I am replenishing my library, selectively. I bought back bios of the Brontes and Edith Wharton, Faulkner and Shirley Jackson. I’m picking up some of the best books of 2017, books I missed while away in the UK. The few dozen books I kept, left stored in my ex’s basement, are the best of the best, gems of my former collection. They include signed and inscribed copies, rare editions and out of print books, mostly.

What you value but can’t easily replace isn’t excessive.

Recent acquisitions.

I’m a librarian and supporter of the public library’s mission. when I worked in a library it was easy grabbing books off the shelves, bringing them home by the wheelbarrow-full. Exempt from fines, I admit I abused the privilege.

That I buy rather than make use of the library’s collection is a bit hypocritical, not to mention damaging to their mission. I made a trip to my local library over the past week, and got myself a new library card. The best of autumn books lists are running rampant, and I cannot and will not purchase all the books that tempt me.


A library is not a luxury but one of the necessities of life.

– Henry Ward Beecher


Here I sit in my new townhouse. Purposely furnishing it with lots of storage space, trunks and shelving and baskets largely bought at resale shops that tuck away into furniture. It surprises me I no longer own enough things to fill all the room I have. Some of the new stuff I bought even makes me feel nervous and jumpy. There’s already too much of it.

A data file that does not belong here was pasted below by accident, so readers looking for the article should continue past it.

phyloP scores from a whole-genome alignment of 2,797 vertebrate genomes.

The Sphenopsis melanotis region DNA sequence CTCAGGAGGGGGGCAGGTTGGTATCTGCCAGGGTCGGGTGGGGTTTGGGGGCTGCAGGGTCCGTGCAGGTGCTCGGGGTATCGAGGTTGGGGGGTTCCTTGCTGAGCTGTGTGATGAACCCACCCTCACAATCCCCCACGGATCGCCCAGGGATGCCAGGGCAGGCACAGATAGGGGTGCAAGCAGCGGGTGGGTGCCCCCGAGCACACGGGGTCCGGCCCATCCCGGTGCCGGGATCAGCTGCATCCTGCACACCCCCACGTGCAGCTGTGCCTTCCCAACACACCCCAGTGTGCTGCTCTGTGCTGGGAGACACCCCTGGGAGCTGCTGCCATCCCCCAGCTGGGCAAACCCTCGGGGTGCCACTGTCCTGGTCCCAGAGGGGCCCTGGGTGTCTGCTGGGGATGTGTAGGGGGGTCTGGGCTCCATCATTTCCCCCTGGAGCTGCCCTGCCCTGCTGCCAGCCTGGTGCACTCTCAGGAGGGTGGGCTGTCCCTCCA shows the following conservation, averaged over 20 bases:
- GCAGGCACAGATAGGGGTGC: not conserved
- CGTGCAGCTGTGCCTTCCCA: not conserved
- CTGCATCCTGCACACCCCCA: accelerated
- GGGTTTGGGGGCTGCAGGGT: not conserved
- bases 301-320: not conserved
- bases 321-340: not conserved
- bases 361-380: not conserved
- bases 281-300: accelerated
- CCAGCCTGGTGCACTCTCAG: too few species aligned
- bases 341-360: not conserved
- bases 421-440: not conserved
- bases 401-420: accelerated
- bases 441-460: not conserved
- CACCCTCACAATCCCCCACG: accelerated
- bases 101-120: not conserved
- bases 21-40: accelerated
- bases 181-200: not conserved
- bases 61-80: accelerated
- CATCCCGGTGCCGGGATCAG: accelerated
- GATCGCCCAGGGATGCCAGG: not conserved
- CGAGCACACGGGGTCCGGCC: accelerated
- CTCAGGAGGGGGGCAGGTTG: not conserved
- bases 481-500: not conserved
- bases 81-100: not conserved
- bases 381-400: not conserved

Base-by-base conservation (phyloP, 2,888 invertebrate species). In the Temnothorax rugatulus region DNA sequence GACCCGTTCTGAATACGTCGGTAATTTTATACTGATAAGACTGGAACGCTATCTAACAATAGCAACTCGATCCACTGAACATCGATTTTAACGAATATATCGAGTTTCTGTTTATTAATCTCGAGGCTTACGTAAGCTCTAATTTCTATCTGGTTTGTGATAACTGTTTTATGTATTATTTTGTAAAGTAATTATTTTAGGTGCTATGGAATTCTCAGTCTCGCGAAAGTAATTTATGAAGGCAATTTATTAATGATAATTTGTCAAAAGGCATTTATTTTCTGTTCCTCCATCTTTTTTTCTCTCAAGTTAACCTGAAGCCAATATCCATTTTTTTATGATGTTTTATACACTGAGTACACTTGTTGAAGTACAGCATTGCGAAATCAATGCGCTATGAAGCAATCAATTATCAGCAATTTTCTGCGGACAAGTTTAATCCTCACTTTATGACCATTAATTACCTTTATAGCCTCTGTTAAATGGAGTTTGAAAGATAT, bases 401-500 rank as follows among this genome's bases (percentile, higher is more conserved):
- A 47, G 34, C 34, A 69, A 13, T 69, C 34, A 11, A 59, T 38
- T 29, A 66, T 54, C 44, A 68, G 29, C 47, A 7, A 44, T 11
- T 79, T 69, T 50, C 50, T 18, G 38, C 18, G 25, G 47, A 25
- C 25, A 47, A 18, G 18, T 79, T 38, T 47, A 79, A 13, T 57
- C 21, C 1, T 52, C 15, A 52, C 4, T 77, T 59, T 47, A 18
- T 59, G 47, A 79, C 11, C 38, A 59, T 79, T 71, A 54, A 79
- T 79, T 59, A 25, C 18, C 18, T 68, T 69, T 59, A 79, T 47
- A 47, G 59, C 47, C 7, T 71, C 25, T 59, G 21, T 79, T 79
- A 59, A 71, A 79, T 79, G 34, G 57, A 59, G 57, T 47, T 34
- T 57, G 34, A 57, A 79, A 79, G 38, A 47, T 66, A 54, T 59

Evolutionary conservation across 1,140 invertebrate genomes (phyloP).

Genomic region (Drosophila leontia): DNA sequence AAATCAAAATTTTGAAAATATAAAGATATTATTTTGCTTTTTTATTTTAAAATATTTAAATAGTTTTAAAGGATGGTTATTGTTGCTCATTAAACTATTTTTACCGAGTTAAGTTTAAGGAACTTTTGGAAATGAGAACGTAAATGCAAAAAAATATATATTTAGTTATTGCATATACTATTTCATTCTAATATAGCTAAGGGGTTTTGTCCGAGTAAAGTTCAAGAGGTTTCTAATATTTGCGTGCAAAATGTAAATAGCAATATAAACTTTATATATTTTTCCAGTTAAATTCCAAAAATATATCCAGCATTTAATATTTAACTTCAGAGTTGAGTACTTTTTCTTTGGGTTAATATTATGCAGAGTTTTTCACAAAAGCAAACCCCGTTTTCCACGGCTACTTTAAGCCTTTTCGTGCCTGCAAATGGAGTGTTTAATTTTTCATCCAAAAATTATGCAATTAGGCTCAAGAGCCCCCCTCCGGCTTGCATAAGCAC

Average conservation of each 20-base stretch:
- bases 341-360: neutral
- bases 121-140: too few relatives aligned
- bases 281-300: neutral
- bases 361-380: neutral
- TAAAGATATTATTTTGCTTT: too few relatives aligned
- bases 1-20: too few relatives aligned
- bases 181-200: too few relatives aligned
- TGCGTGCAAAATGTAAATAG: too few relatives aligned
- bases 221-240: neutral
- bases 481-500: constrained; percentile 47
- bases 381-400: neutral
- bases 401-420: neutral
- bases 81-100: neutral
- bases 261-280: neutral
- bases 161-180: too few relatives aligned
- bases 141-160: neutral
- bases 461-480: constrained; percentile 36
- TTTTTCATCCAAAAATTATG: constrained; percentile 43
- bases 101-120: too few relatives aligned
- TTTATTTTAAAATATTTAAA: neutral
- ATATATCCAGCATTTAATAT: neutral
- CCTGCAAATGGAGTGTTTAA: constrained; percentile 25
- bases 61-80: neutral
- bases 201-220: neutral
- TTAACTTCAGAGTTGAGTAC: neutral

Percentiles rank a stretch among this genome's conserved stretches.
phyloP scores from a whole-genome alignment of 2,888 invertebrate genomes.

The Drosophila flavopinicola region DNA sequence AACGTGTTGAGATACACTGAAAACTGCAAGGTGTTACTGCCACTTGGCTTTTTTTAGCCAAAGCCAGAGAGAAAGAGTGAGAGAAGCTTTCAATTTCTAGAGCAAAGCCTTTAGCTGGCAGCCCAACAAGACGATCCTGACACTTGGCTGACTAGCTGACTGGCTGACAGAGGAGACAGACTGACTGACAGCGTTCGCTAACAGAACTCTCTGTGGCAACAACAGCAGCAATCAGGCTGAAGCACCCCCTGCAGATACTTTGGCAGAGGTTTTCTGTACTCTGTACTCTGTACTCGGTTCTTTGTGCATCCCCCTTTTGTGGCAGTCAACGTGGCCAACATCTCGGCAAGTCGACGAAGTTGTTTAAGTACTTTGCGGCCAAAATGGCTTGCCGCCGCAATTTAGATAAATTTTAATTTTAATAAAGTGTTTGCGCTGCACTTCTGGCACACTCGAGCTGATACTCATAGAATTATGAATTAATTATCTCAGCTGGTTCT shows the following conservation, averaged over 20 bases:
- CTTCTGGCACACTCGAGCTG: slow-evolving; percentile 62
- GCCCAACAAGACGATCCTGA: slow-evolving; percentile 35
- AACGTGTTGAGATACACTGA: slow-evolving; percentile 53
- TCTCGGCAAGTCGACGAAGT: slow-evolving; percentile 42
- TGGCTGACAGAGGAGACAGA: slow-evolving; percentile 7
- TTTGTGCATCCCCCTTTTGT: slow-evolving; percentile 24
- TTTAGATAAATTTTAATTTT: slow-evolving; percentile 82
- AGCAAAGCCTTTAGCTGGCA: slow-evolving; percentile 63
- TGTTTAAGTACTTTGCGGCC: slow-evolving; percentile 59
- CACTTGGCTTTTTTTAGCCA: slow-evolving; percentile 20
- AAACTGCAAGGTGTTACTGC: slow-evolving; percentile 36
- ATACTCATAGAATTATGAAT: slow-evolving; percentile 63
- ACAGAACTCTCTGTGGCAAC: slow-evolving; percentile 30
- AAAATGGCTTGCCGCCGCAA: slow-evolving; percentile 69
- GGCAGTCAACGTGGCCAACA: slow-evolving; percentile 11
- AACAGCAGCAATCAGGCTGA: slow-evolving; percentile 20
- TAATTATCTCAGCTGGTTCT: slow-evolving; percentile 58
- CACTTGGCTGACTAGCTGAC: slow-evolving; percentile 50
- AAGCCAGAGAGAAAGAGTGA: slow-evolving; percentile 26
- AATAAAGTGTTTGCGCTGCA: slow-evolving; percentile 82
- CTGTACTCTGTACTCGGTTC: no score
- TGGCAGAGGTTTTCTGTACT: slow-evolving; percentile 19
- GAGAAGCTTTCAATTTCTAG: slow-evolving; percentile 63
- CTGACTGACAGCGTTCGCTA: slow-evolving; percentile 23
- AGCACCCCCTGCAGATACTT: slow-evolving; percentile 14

My new practice is to make a point of keeping track of everything coming in and out. Yes, I have space – much more in a two-story home – but this doesn’t necessarily mean I need to fill it. I hate junk drawers, hate rummaging through bits and bobs I paid money for, but turned out to be so useless or excessive I need a drawer devoted to them.

No one should have so many unneeded items in their possession. It’s unhealthy. I’m making a point of returning what I don’t need. Yes, it’s a pain in the ass, but all the little things add up – both money and space-wise.

Thrift store buying is another way of recycling – wicker table, $ 1

My experience having less, when I chucked most of my things preparing for the move abroad, proved enlightening. I felt less pressure, less frenzy and stress trying to find things amongst fewer possessions. I also prized the things I had more.

I like seeing empty space, and the tops of furniture. I’m not a total convert. There’s crap sitting around me as I type.